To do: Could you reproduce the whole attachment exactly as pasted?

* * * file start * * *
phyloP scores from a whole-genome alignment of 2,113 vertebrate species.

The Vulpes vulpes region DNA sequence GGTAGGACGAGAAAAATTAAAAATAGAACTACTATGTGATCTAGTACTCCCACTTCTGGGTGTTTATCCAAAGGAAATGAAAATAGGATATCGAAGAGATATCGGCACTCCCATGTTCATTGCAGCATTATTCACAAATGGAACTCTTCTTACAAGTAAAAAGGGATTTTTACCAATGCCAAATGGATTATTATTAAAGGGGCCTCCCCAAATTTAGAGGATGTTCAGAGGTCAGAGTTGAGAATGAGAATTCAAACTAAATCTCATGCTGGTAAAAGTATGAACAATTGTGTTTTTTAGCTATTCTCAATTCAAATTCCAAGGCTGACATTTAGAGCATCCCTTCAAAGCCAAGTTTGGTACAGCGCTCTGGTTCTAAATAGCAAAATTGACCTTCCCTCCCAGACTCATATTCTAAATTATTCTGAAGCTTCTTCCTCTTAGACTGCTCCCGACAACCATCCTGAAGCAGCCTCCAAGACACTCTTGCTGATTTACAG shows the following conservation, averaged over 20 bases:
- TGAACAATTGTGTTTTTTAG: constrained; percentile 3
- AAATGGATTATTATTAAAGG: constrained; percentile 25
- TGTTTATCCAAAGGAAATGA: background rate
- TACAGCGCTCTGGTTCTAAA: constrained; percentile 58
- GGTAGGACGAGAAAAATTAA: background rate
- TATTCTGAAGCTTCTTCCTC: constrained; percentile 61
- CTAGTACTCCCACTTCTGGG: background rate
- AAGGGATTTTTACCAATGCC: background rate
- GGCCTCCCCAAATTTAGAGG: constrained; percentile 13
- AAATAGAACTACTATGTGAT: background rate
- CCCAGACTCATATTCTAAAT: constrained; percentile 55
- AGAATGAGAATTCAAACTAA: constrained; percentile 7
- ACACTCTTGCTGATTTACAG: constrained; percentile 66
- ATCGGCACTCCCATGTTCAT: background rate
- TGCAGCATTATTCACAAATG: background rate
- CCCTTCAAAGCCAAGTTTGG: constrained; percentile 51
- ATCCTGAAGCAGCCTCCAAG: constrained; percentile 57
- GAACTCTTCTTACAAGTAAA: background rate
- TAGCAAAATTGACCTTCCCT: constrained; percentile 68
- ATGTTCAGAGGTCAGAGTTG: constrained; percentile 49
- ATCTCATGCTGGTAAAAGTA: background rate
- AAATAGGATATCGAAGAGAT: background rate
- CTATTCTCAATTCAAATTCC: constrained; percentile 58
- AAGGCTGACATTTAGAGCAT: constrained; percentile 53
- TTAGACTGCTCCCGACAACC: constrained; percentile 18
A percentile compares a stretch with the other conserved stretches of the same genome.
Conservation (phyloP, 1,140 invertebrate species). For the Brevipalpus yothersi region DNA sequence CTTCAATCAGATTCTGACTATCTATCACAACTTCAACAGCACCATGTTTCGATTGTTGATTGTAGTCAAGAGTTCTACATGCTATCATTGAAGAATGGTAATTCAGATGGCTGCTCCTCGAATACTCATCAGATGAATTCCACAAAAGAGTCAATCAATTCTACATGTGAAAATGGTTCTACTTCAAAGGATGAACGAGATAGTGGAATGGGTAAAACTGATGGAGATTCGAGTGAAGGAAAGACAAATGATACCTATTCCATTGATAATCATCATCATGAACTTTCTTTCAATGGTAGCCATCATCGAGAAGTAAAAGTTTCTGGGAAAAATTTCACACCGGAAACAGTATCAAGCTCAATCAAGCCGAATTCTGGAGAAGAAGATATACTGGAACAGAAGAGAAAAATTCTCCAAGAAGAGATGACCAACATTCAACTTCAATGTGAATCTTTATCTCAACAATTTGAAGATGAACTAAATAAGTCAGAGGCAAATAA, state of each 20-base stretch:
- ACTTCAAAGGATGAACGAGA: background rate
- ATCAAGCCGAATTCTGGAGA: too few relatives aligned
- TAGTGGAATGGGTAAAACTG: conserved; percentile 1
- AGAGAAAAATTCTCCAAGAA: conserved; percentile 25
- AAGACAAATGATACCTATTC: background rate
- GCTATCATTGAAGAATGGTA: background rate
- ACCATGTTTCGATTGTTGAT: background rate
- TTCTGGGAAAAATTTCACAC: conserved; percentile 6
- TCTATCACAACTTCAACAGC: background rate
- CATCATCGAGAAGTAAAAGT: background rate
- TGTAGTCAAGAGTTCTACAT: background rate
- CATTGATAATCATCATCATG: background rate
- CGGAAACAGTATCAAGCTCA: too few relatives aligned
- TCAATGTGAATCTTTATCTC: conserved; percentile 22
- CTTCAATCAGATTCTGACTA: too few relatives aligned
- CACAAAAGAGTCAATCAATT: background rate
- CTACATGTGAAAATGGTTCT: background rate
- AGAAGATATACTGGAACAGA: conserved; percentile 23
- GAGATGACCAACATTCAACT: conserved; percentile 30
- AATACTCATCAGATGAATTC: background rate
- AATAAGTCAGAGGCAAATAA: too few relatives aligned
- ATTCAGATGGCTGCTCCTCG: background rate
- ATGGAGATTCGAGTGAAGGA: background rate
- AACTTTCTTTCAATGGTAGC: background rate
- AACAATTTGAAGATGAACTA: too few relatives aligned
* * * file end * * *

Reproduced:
phyloP scores from a whole-genome alignment of 2,113 vertebrate species.

The Vulpes vulpes region DNA sequence GGTAGGACGAGAAAAATTAAAAATAGAACTACTATGTGATCTAGTACTCCCACTTCTGGGTGTTTATCCAAAGGAAATGAAAATAGGATATCGAAGAGATATCGGCACTCCCATGTTCATTGCAGCATTATTCACAAATGGAACTCTTCTTACAAGTAAAAAGGGATTTTTACCAATGCCAAATGGATTATTATTAAAGGGGCCTCCCCAAATTTAGAGGATGTTCAGAGGTCAGAGTTGAGAATGAGAATTCAAACTAAATCTCATGCTGGTAAAAGTATGAACAATTGTGTTTTTTAGCTATTCTCAATTCAAATTCCAAGGCTGACATTTAGAGCATCCCTTCAAAGCCAAGTTTGGTACAGCGCTCTGGTTCTAAATAGCAAAATTGACCTTCCCTCCCAGACTCATATTCTAAATTATTCTGAAGCTTCTTCCTCTTAGACTGCTCCCGACAACCATCCTGAAGCAGCCTCCAAGACACTCTTGCTGATTTACAG shows the following conservation, averaged over 20 bases:
- TGAACAATTGTGTTTTTTAG: constrained; percentile 3
- AAATGGATTATTATTAAAGG: constrained; percentile 25
- TGTTTATCCAAAGGAAATGA: background rate
- TACAGCGCTCTGGTTCTAAA: constrained; percentile 58
- GGTAGGACGAGAAAAATTAA: background rate
- TATTCTGAAGCTTCTTCCTC: constrained; percentile 61
- CTAGTACTCCCACTTCTGGG: background rate
- AAGGGATTTTTACCAATGCC: background rate
- GGCCTCCCCAAATTTAGAGG: constrained; percentile 13
- AAATAGAACTACTATGTGAT: background rate
- CCCAGACTCATATTCTAAAT: constrained; percentile 55
- AGAATGAGAATTCAAACTAA: constrained; percentile 7
- ACACTCTTGCTGATTTACAG: constrained; percentile 66
- ATCGGCACTCCCATGTTCAT: background rate
- TGCAGCATTATTCACAAATG: background rate
- CCCTTCAAAGCCAAGTTTGG: constrained; percentile 51
- ATCCTGAAGCAGCCTCCAAG: constrained; percentile 57
- GAACTCTTCTTACAAGTAAA: background rate
- TAGCAAAATTGACCTTCCCT: constrained; percentile 68
- ATGTTCAGAGGTCAGAGTTG: constrained; percentile 49
- ATCTCATGCTGGTAAAAGTA: background rate
- AAATAGGATATCGAAGAGAT: background rate
- CTATTCTCAATTCAAATTCC: constrained; percentile 58
- AAGGCTGACATTTAGAGCAT: constrained; percentile 53
- TTAGACTGCTCCCGACAACC: constrained; percentile 18
A percentile compares a stretch with the other conserved stretches of the same genome.
Conservation (phyloP, 1,140 invertebrate species). For the Brevipalpus yothersi region DNA sequence CTTCAATCAGATTCTGACTATCTATCACAACTTCAACAGCACCATGTTTCGATTGTTGATTGTAGTCAAGAGTTCTACATGCTATCATTGAAGAATGGTAATTCAGATGGCTGCTCCTCGAATACTCATCAGATGAATTCCACAAAAGAGTCAATCAATTCTACATGTGAAAATGGTTCTACTTCAAAGGATGAACGAGATAGTGGAATGGGTAAAACTGATGGAGATTCGAGTGAAGGAAAGACAAATGATACCTATTCCATTGATAATCATCATCATGAACTTTCTTTCAATGGTAGCCATCATCGAGAAGTAAAAGTTTCTGGGAAAAATTTCACACCGGAAACAGTATCAAGCTCAATCAAGCCGAATTCTGGAGAAGAAGATATACTGGAACAGAAGAGAAAAATTCTCCAAGAAGAGATGACCAACATTCAACTTCAATGTGAATCTTTATCTCAACAATTTGAAGATGAACTAAATAAGTCAGAGGCAAATAA, state of each 20-base stretch:
- ACTTCAAAGGATGAACGAGA: background rate
- ATCAAGCCGAATTCTGGAGA: too few relatives aligned
- TAGTGGAATGGGTAAAACTG: conserved; percentile 1
- AGAGAAAAATTCTCCAAGAA: conserved; percentile 25
- AAGACAAATGATACCTATTC: background rate
- GCTATCATTGAAGAATGGTA: background rate
- ACCATGTTTCGATTGTTGAT: background rate
- TTCTGGGAAAAATTTCACAC: conserved; percentile 6
- TCTATCACAACTTCAACAGC: background rate
- CATCATCGAGAAGTAAAAGT: background rate
- TGTAGTCAAGAGTTCTACAT: background rate
- CATTGATAATCATCATCATG: background rate
- CGGAAACAGTATCAAGCTCA: too few relatives aligned
- TCAATGTGAATCTTTATCTC: conserved; percentile 22
- CTTCAATCAGATTCTGACTA: too few relatives aligned
- CACAAAAGAGTCAATCAATT: background rate
- CTACATGTGAAAATGGTTCT: background rate
- AGAAGATATACTGGAACAGA: conserved; percentile 23
- GAGATGACCAACATTCAACT: conserved; percentile 30
- AATACTCATCAGATGAATTC: background rate
- AATAAGTCAGAGGCAAATAA: too few relatives aligned
- ATTCAGATGGCTGCTCCTCG: background rate
- ATGGAGATTCGAGTGAAGGA: background rate
- AACTTTCTTTCAATGGTAGC: background rate
- AACAATTTGAAGATGAACTA: too few relatives aligned